As to the first issue, the difficulty is that when a discovery response begins with an objection and then an answer is given "subject to and without waiving" the objection, the opposing party has no way to know if the answer is full and complete or whether information has been withheld as a result of the objection. On the one hand, if no information has been withheld, the objection would seem to be gratuitous. On the other hand, if information has been withheld, the party seeking discovery is entitled to know whether information has been withheld, and if so, what the nature of the information is, so that she can contest the objection. To take one example, Interrogatory No. 1 and the response thereto state: INTERROGATORY NO. 1: Please state the name, address, job title and employer of each person answering or assisting in answering these interrogatories. RESPONSE: Defendant objects to Interrogatory No. 1 to the extent it seeks information and/or documents that are exempt from discovery under the investigative, attorney work product, attorney/client and party communications privileges. Subject to and without waiving the foregoing objections, Defendant states as follows: Mr. Rob Freidman Littler Mendelson, PC 2001 Ross Ave. Ste. 1500, Lock Box 116 Dallas, TX 75201-2931 Mr. Edward F. Berbarie Littler Mendelson, PC 2001 Ross Ave. Ste. 1500, Lock Box 116 Dallas, TX 75201-2931 Lisa Adkins, Bestway c/o Littler Mendelson, PC 2001 Ross Ave. Ste. 1500, Lock Box 116 Dallas, TX 75201-2931 Kris Swift, Bestway c/o Littler Mendelson, PC 2001 Ross Ave. 5
Ste. 1500, Lock Box 116 Dallas, TX 75201-2931 Bestway did not identify a single person who assisted in answering the interrogatories other than attorneys at the Littler Mendelson law firm. The Court is not aware of any privilege that would protect the identity of the person or persons who assisted in answering interrogatories. Indeed, interrogatories should be answered under oath and verified by the person answering them, though in this instance the answers to interrogatories were signed only by an attorney. It is impossible to tell whether any employee of Bestway provided information for use in answering the interrogatories. Although the Court has quoted only Interrogatory No. 1 and the response to it, as noted, Bestway repeatedly objected, and then stated, "subject to and without waiving" the objection, a certain answer was given. The Court overrules the objections and orders the unqualified answers to Interrogatory Nos. 1, 6, and 20, as well as Request for Production No. 7. As mentioned above, the second broad category of issues relates to the discovery requests seeking information on a statewide basis to which Bestway objected on the grounds that the interrogatories or requests for production were overly broad, unduly burdensome, and sought information that was not reasonably calculated to lead to the discovery of admissible evidence. In a number of those instances, Bestway answered "Subject to and without waiving the foregoing objections," and then followed by providing information relating only to Mike Stanfield. TaylorShaw's complaint alleges that she was subject to discrimination that was part of a statewide pattern and practice. Her allegations were not limited to conduct by Mike Stanfield. Therefore, the objections are overruled, and Bestway is ordered to provide complete and full answers to Interrogatory Nos. 7, 11, 12, 13, 14, 15, 17, 19, and 25. Taylor-Shaw has also sought specific information about every employee that Bestway has employed in the State of Arkansas over the past ten years, including name, addresses, telephone 6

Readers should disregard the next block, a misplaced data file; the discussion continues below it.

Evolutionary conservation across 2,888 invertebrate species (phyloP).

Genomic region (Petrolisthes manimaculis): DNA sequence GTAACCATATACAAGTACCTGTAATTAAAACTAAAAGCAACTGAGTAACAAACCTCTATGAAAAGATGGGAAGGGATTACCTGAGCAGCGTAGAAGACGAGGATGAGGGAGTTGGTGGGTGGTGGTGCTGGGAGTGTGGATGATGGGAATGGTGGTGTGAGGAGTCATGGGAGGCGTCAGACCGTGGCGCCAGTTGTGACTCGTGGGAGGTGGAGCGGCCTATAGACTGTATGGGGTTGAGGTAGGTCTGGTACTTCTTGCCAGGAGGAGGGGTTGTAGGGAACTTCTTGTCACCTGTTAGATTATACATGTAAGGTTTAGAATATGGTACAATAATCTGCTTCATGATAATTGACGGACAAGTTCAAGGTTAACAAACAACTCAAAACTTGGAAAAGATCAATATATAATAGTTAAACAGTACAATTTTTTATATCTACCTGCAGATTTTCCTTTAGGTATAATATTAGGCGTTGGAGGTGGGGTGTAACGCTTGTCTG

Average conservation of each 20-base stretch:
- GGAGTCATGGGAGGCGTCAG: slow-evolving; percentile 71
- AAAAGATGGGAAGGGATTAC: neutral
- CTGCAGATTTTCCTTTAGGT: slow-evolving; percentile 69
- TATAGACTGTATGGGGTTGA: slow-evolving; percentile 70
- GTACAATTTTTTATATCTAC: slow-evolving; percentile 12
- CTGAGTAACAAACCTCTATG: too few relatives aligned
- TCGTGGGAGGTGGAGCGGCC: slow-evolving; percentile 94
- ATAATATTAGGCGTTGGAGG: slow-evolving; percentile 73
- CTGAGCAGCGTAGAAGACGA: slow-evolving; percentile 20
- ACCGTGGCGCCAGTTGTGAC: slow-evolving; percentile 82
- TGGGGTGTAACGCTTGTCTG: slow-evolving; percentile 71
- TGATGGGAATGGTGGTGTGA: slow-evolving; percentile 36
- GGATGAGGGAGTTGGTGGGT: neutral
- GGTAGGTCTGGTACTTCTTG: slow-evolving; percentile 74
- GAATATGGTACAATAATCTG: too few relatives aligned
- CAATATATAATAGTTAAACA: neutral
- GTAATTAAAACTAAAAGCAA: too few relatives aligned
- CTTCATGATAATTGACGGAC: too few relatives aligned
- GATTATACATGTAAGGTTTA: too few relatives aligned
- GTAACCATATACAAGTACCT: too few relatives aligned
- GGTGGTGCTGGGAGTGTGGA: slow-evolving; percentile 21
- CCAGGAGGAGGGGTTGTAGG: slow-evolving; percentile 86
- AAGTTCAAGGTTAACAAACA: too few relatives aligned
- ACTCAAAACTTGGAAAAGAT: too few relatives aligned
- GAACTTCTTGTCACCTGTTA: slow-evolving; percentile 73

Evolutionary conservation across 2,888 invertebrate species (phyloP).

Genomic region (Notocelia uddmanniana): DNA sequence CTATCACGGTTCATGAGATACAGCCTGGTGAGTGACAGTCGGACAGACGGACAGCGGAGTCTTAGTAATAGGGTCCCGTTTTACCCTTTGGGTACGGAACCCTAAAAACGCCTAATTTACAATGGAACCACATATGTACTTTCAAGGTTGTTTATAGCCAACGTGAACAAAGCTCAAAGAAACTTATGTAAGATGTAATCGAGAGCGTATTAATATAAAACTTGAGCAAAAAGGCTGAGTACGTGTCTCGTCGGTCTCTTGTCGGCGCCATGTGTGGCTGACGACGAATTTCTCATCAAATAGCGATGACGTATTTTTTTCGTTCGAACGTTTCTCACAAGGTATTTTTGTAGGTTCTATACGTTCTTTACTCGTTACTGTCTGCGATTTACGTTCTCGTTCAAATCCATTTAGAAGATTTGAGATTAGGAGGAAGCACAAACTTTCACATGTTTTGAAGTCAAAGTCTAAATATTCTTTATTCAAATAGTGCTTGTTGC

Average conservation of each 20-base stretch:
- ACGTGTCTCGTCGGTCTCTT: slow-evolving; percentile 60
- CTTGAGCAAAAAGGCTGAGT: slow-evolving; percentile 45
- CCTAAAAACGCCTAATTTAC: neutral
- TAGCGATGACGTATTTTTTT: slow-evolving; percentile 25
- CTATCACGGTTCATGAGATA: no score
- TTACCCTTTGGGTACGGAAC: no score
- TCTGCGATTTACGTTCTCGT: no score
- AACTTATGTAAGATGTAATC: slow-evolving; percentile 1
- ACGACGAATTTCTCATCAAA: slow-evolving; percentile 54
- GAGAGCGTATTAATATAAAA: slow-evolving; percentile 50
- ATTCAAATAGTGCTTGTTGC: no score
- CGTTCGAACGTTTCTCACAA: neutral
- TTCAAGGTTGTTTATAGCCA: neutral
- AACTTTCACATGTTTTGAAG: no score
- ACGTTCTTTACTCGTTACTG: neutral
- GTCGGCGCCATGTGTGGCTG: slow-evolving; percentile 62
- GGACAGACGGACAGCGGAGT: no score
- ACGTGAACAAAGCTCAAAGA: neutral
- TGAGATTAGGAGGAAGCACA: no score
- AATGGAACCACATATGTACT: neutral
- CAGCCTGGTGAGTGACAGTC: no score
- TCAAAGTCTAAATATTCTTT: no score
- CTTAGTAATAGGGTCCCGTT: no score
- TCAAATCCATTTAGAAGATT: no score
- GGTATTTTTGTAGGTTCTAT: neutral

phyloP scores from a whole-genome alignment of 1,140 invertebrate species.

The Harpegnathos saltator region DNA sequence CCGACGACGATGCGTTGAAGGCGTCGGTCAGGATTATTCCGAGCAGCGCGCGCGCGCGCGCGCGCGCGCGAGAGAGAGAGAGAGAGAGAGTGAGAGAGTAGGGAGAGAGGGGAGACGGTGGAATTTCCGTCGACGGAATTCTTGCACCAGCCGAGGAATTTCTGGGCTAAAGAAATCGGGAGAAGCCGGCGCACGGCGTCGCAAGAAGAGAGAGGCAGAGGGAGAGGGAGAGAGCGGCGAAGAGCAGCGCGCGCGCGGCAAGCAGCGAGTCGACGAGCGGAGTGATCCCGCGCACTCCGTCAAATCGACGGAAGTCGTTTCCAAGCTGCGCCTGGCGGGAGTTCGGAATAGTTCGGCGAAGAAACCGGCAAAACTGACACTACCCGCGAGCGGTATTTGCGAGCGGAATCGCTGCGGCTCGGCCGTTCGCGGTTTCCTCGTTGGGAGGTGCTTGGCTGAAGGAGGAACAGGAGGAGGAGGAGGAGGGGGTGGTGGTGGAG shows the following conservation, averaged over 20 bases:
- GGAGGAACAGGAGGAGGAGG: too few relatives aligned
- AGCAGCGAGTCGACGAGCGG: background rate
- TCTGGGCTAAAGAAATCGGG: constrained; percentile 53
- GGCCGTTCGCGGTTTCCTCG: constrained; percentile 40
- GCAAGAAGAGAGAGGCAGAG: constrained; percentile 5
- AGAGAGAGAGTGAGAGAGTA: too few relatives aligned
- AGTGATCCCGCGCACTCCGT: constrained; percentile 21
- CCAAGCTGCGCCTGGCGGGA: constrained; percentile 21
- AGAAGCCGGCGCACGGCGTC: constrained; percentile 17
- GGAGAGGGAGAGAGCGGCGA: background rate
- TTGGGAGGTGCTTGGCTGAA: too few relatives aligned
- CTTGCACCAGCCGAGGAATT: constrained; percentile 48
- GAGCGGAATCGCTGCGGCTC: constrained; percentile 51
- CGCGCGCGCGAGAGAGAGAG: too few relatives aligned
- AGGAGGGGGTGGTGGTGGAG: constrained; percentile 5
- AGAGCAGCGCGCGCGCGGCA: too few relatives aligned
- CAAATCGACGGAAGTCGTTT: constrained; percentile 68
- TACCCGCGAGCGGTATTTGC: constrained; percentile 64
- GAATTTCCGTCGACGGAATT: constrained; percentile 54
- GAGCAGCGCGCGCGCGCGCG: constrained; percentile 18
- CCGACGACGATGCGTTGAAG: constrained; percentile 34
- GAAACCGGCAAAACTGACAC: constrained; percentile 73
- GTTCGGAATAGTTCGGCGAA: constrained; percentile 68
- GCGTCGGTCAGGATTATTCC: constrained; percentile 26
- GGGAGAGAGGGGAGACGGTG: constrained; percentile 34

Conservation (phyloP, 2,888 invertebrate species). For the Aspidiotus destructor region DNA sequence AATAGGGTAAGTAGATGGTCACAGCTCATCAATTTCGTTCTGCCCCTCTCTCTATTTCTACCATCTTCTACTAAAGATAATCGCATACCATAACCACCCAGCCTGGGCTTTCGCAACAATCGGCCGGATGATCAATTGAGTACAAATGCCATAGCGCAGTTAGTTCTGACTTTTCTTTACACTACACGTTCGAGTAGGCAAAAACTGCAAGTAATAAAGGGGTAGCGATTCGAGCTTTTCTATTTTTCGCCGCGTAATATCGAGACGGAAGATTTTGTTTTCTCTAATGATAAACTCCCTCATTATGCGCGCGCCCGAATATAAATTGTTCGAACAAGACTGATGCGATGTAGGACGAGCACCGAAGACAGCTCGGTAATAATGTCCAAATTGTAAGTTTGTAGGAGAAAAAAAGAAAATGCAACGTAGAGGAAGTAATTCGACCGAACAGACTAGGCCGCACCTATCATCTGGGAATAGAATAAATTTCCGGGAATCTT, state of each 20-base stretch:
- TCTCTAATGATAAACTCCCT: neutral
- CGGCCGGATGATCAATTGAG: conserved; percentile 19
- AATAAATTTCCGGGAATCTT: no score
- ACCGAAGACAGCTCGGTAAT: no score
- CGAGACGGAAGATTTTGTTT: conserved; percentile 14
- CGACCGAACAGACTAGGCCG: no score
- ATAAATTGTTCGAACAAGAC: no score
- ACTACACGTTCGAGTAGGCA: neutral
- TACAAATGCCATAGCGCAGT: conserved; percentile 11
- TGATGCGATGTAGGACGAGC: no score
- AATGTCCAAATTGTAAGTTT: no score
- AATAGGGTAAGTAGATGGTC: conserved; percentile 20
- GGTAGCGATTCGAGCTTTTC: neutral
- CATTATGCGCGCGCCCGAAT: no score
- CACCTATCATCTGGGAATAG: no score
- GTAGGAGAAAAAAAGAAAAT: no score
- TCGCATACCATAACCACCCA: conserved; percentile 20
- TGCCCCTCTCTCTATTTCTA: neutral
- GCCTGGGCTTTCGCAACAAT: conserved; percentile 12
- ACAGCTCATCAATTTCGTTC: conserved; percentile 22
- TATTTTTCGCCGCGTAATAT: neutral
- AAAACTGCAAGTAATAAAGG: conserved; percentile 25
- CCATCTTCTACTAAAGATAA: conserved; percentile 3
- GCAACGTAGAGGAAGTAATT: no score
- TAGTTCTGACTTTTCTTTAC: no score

numbers, and other such information. Bestway has objected not only on the grounds over overbroad but also on the grounds of the privacy of the individuals. Due to the legitimate privacy concerns and the absence of any apparent need for such far-reaching information, at this time the Court is not prepared to order the production of private information regarding every employee in the State of Arkansas over a ten-year period. As to the remainder of the interrogatories and requests for production that are mentioned in Taylor-Shaw's motion to compel, the Court finds either that the information has been provided or that the objections are well taken and should be sustained. CONCL US ION For the reasons stated above, the defendants' motion to dismiss is DENIED. Document #37. In lieu of dismissing the complaint, Taylor-Shaw and her attorney are ordered to pay Bestway $200 as a reasonable attorneys' fee as a sanction for the failure to comply with the Court's discovery order entered on June 7, 2010. Taylor-Shaw's motion and amended motion to compel discovery are GRANTED IN PART and DENIED IN PART. Documents #36 and #48. Bestway is ordered t provide the information to the specific interrogatories and requests for production of documents enumerated above by 5:00 p.m., Central Daylight Time, on August 3, 2010. IT IS SO ORDERED this 28th day of July, 2010.
__________________________________ J. LEON HOLMES UNITED STATES DISTRICT JUDGE